Be Aware!!!! Indian bureaucracy at work
Many of us face the problem of inefficiency of public servants on the daily basis. One of the main reason is the number of department file goes to get the work done. We all laugh watching Mussadi Lal in ‘Office Office’. But let me warn you, the situation shown in the program not mere work of fiction. He is the true representation of common man getting his work done at Government office.
Arun Shourie Testimony
Arun Shourie recounts his experience as Minister of Administrative Reform to Gurucharan Das, the author of India Unbound. He gave the chronological order of working of bureaucracy to amend the Manual of Office Procedures related to use of ink in office work.
Query “Can officers use inks other than blue or black?” came to Ministry of Administrative Reform from the Ministry of Steel. Such trivial query was raised because officers in the ministry of steel used red and green ink on official papers. After serious consultation by Ministry of Administrative Reforms, it was decided to consult Director of Printing.
Ministry of Administrative Reform sent an ‘office memorandum’ to Director of Printing.
Director of Printing replied saying no rules were found about the use of different inks. They opined that heads of the department can use other colors while other officers must confine themselves to blue and black ink. They suggested consulting Department of Personnel in the Home Ministry.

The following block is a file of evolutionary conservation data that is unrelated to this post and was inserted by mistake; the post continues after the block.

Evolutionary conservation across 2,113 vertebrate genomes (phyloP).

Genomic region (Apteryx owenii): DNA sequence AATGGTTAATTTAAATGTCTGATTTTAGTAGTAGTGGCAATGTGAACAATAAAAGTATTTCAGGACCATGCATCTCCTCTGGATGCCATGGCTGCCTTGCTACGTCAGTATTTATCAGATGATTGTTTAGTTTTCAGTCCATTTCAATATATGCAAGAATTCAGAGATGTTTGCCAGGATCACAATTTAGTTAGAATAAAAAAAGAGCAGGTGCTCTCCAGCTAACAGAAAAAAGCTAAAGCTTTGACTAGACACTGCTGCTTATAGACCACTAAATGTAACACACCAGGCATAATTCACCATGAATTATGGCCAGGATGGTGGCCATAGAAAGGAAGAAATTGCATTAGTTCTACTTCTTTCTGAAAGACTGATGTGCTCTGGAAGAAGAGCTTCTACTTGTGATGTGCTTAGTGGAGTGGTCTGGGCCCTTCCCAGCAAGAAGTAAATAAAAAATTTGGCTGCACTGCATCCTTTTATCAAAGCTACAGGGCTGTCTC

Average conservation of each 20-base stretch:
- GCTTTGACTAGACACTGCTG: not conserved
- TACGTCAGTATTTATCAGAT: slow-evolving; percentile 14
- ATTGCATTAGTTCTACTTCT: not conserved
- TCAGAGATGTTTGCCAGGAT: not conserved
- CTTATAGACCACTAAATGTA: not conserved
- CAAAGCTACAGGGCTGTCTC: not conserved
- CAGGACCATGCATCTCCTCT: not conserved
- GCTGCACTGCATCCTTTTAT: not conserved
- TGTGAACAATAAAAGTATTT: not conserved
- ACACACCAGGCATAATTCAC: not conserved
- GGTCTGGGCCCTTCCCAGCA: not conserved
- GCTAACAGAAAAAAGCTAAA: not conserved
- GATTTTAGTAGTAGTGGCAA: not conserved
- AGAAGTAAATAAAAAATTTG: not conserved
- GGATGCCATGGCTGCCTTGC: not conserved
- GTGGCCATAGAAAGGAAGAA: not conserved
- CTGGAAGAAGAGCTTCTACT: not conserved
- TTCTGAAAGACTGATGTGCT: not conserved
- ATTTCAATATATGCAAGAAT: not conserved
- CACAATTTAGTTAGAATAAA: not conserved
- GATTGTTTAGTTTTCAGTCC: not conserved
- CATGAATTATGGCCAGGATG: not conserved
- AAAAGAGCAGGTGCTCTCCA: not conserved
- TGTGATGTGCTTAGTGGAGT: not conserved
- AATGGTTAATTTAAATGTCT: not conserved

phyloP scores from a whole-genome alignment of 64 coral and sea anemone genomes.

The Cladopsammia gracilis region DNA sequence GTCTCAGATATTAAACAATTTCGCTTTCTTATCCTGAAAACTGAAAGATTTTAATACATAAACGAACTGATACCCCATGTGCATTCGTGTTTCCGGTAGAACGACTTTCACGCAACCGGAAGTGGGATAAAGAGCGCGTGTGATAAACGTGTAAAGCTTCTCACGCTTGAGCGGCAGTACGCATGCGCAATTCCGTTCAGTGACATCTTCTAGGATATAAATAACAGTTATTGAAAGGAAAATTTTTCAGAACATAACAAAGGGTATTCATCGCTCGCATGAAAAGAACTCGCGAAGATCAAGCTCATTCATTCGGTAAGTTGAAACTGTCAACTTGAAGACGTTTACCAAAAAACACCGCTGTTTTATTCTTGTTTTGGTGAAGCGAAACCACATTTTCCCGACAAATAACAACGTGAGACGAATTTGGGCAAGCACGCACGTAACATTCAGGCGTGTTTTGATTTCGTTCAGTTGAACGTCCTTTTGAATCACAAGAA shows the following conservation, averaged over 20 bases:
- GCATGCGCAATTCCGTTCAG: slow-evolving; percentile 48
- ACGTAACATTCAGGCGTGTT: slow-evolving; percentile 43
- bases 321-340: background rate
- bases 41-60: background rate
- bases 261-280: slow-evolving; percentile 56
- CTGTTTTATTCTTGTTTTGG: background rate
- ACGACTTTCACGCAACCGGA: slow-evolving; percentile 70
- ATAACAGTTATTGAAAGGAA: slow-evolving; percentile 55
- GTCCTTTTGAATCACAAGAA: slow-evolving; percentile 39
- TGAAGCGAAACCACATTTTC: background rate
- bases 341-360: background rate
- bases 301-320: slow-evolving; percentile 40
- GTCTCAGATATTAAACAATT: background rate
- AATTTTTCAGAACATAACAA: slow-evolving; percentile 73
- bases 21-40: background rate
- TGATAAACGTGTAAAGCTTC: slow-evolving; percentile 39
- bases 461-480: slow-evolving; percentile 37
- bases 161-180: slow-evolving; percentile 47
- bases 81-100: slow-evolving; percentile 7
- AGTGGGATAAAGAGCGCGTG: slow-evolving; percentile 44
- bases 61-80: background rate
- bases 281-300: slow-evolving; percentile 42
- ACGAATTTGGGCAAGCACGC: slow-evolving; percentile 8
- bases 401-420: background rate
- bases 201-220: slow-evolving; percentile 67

Department of Personnel replied that this matter concerned the Manual of Office Procedures which is regulated by Department of Administrative Reform; hence they are competent to decide.
After having the serious discussion in Department of Administrative Reforms sent a letter to the Director General, department of archives as longevity of inks was an issue on government records.
Director General, department of archives replied that as regards fountain pens blue, black ought to be prescribed but in case of ballpoint pens blue black red and green could be permitted. But whatever ink was used its quality ought to comply with the Bureau of Indian Standard.
Chairman of Department of Administrative Reforms felt that before deciding the matter army should be consulted. A letter was sent to the joint secretary in Ministry of Defence.
Joint secretary in Ministry of Defence replied that red ink is used by the chiefs of army, navy and air force; green is used by principal staff officers; blue is used by all other officers.
The order was passed amending the Manual of Office procedure: ‘Initial drafting will be done in black or blue ink. Modification in the draft at subsequent levels may be made in green and red ink by the officers so as to distinguish the correction made.’
After recounting the tale, Shourie concludes ‘a good bureaucratic solution: discretion allowed but circumscribed.’